Regret seems to be a recurring theme in your stories. Many of your characters regret actions they've taken. In Nier, you even offer players the choice to delete their actual save file, losing all their progress in the game, in order to rescue a character. And I experienced regret when I made that decision. What's something in your life you personally regret?
There may be a difference between the Japanese language and the English language here, but I don't think that I've made my characters "regret" anything (with some exceptions). They curse their own circumstances, but also believe in their own choices and continue to fight against their punishment even if they fail. That reflects their commitment to their own beliefs, but at that same time, they are fools that can't change the way they think. I love that kind of foolishness in human nature, and I also think that I'm one of those fools that "cannot regret."

In real life, when I've survived terrible situations, they carry a large range of emotions all at once, from fear to sadness to even laughter. But I don't usually see this mix in games, except in the work you do. Why does your style frequently blend darkness with humor?
That is true... I didn't even notice until you mentioned it. I really do have that kind of tendency. I wonder why? It simply might be that if I write solely about darkness I'll feel embarrassed, or something like that.

If there's one element that ties the Nier and Drakengaard games together it's the constant sense of surprise they offer. Is subverting your audience's expectations important to you?
I'm the type that gets bored easily, so I lose any motivation to work if I know what the end product will be like. Actually, I can't even fill in any official government documents because I lose all motivation to do so the second I understand what I'm about to write. As such, I can only create a product that constantly betrays my own imagination.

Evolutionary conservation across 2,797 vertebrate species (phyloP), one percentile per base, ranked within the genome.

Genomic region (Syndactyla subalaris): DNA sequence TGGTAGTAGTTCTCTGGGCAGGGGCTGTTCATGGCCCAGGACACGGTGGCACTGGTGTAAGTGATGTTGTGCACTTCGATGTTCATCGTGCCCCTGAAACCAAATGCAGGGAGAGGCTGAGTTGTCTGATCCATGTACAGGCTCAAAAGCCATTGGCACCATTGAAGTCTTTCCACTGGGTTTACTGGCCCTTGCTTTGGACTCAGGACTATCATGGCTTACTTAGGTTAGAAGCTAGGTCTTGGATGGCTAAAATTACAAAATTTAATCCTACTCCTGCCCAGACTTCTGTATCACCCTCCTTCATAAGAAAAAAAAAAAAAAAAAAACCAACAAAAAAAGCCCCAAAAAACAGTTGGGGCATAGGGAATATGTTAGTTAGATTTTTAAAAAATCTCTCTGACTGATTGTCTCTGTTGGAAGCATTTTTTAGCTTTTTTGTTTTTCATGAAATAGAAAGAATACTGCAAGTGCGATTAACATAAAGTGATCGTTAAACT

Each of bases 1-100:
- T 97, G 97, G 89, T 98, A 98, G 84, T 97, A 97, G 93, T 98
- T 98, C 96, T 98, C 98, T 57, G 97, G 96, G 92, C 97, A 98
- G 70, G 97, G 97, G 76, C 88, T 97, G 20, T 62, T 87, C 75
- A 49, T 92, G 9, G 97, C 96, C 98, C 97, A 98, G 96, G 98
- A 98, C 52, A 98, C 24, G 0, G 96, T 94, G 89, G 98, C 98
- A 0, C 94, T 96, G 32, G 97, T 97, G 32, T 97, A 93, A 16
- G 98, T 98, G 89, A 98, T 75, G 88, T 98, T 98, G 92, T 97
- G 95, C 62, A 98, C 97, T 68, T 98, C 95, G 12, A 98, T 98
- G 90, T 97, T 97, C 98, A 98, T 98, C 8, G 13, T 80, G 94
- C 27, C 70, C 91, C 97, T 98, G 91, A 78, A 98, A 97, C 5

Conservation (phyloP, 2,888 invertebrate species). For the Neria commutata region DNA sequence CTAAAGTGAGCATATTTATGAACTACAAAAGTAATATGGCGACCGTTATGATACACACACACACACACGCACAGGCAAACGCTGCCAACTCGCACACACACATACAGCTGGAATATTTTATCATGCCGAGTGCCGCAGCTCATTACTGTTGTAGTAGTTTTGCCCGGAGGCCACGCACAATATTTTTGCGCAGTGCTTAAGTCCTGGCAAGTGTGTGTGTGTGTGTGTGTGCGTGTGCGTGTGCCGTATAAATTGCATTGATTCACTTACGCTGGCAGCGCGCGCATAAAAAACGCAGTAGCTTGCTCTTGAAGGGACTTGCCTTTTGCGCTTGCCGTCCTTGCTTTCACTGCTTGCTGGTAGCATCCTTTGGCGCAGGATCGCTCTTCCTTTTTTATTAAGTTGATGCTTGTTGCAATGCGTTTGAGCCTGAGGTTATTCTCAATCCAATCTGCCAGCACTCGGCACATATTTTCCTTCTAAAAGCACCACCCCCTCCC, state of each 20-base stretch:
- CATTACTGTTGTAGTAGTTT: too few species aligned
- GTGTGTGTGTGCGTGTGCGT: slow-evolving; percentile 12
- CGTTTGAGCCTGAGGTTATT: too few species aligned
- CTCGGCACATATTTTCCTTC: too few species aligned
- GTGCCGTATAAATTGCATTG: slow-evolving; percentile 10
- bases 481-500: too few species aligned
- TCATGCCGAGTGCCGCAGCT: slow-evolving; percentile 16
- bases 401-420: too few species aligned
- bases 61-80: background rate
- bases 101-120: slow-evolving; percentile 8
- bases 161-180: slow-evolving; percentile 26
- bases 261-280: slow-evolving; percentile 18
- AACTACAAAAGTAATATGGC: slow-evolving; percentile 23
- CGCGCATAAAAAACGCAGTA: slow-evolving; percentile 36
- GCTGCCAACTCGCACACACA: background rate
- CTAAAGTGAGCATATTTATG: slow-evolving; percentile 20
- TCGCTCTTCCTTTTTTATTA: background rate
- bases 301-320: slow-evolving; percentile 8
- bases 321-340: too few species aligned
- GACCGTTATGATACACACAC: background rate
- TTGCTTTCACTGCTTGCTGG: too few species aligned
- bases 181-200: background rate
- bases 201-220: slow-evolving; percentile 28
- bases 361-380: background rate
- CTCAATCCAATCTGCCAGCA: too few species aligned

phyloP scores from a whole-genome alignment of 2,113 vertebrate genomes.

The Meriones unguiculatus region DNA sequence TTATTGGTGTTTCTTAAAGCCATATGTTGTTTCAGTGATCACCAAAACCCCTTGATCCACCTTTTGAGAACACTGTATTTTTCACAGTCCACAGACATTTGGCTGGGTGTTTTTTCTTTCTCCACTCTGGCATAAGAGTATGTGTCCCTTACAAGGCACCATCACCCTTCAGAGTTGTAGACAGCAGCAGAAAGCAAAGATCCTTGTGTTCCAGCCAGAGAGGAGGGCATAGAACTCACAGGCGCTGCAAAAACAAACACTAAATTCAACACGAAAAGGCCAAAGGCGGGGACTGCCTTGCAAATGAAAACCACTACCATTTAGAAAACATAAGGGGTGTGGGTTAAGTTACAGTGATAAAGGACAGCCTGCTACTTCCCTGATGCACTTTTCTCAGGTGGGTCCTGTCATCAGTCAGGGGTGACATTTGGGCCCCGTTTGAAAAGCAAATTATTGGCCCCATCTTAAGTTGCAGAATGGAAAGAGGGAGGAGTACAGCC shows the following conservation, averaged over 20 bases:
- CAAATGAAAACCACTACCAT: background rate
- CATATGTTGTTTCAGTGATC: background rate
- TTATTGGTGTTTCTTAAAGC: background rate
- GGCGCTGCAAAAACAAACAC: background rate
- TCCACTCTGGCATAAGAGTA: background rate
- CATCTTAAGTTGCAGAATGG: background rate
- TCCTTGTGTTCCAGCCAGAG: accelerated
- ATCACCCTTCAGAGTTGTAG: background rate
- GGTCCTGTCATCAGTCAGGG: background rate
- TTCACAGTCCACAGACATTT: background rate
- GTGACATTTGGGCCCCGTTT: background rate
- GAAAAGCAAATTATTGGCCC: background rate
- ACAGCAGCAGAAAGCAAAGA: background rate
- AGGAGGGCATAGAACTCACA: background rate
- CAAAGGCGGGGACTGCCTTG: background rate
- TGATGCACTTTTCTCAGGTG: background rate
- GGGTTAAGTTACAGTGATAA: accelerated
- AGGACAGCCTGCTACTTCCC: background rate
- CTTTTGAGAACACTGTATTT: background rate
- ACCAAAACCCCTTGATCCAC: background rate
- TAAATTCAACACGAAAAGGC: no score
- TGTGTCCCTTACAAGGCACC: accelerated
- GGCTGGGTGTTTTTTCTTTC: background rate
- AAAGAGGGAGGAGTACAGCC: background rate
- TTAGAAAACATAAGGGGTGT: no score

Your games always have multiple endings that are often in contradiction with each other. They splinter into parallel competing narratives. Is there are a part of you that resists firm closure?
Let's say, for example, that a hero was killed by a dragon while on his way to fulfill a greater purpose and it was "game over" for the player at that moment. The player then selects "continue," and the hero slays the dragon and saves the princess. Happily ever after...

I cannot get myself to think that humans, who could not stop killing one another for more than 2000 years, will have a happy ending.

When I look back and think about what life meant to that hero who died, I end up with a strange feeling inside.

There are games in the world that were played through to the end, those that were given up mid-way, or weren't even opened to begin with. Multiple "endings" exists for video games, and it depends on what the players do with them. I believe that this is one of the greatest and most potentially fruitful things about games.

Your games are typically considered very dark, yet you don't share that view. Why do you think your definition of a "happy ending" differs from most people?
A happy ending to me is where each of the characters fulfill their desires. That is even if the story or the characters are dark and gloomy. Even if their wish is a twisted one, I believe that the person would be happy if they were able to carry out his or her own will. That is even if the ending did not end up as a happy ending for you, the player.

Do you think the story of humanity in the real world outside of video games will have a happy ending?
No. I cannot get myself to think that humans, who could not stop killing one another for more than 2000 years, will have a happy ending.

Has your view on game development matured over the years as you've gotten older?
When I was young, I had one wish from the bottom of my heart: "I wish all the useless and controlling elders of the gaming industry would die so I can create a game that I like!" Now that I have fulfilled my dream to "create a game that I like," there's not much left for me to do. However, because I don't have much else to do now, I am clinging onto my job as a game director. In a way, I'm just living out of habit now. And now, I have become that troublesome elder that I hated when I was young. Like a demon king in an RPG, I feel like I'm clinging to my castle of authority all alone and waiting for a new hero to come slay me.

This interview has been edited and condensed.